In order to study the molecular characterization of the hantavirus isolated from Apodemus peninsulae in Heilongjiang Province, the S gene of a new strain NA33 was amplified, sequenced and analyzed. The results showed that the complete nucleotide sequence of the S gene of NA33 strain was composed of 1 693 nucleotides with TA-rich. The S gene contained one ORF, starting at position 37 and ending at position 1 326, encoding the N protein of 429 amino acid residues, and in line with HTN-based coding. Sequence comparison of the S genes between NA33 and reference hantavirus strains showed that NA33 was more homologous to Amur-like viruses than to the Hantaan (HTN) viruses or the other hantaviruses. Phylogenetic analysis of the amino acid sequence of N proteins showed that NA33 was clustered into the group of Amur-like viruses and was more similar to Far East Russia and Jilin strains isolated from Apodemus peninsulae. The phylogenetic tree indicated a certain degree of host-dependent characteristics and geographical aggregation characteristics of hantanviruses. Furthermore, the amino acid sequence of N protein of NA33 had the conserved amino acid sites of Amur-like viruses. In conclusion, Apodemus peninsulae carried Amur-like viruses in Heilongjiang province and was an important infectious source of hemorrhagic fever with renal syndrome (HFRS).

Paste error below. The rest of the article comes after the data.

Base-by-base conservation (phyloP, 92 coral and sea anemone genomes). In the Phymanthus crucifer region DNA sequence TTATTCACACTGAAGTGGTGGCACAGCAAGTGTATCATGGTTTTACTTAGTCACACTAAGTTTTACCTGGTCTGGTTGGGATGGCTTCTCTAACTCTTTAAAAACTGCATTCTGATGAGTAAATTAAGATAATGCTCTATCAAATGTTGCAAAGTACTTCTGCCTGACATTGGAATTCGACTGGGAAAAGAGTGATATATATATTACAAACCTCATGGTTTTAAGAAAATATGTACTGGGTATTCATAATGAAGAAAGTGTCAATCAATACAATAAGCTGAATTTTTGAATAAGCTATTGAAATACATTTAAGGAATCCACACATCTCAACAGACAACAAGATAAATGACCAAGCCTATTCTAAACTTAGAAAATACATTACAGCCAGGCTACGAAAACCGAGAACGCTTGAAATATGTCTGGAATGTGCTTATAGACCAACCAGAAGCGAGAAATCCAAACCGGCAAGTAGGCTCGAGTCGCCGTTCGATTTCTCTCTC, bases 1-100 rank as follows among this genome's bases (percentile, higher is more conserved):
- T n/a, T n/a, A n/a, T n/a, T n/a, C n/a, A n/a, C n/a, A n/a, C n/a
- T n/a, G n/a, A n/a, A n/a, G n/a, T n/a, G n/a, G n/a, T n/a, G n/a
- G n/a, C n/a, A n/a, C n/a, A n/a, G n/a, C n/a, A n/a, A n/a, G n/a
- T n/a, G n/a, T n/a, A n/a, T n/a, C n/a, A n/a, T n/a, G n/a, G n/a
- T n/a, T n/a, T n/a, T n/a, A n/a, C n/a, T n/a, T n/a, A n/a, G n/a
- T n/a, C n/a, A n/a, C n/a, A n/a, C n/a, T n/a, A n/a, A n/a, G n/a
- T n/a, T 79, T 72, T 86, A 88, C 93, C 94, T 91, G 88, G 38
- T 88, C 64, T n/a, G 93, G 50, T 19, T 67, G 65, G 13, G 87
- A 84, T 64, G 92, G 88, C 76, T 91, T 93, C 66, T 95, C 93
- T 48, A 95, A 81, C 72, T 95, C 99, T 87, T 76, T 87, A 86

- Hantavirus infection: an emerging infectious disease causing acute renal failure. [Journal Article]
- Kidney Int 2013 Jan; 83(1):23-7.
The function of the kidney with its highly differentiated and specialized cell types is affected by infection with several viruses. Viral infections of the kidney have a negative impact not only on patients undergoing renal transplantation and immunosuppression. Besides the increasing number of patients suffering from HIV-associated nephropathy, another group of viruses infects immunocompetent patients and induces renal failure. Hantaviruses belong nowadays to the emerging zoonoses that increase in number and geographic distribution. The viruses are distributed worldwide in endemic areas and distribution seems to expand. Together with the increase in the number of cases in the last few years, the understanding of epidemiology and pathology has deepened and some concepts had to be changed. Symptoms and mortality vary between species. The classification refers to geographical distribution: New World hantaviruses causing hantavirus cardiopulmonary syndrome (HCPS) and Old World hantaviruses causing hemorrhagic fever with renal syndrome (HFRS). Indeed, in most HFRS cases, the kidney is mainly affected and HCPS is characterized by cardiopulmonary involvement. But the picture of strict organ tropism is changing and reports of pulmonary findings and nonrenal manifestations in infections with Old World hantaviruses are increasing. However, the overall symptoms-vascular alterations and leakage-that are responsible for organ failure are characteristic for all diseases caused by hantaviruses.
- Dynamics of hantavirus infections in humans and animals in Wuhan city, Hubei, China. [Journal Article, Research Support, Non-U.S. Gov't]
- Infect Genet Evol 2012 Dec; 12(8):1614-21.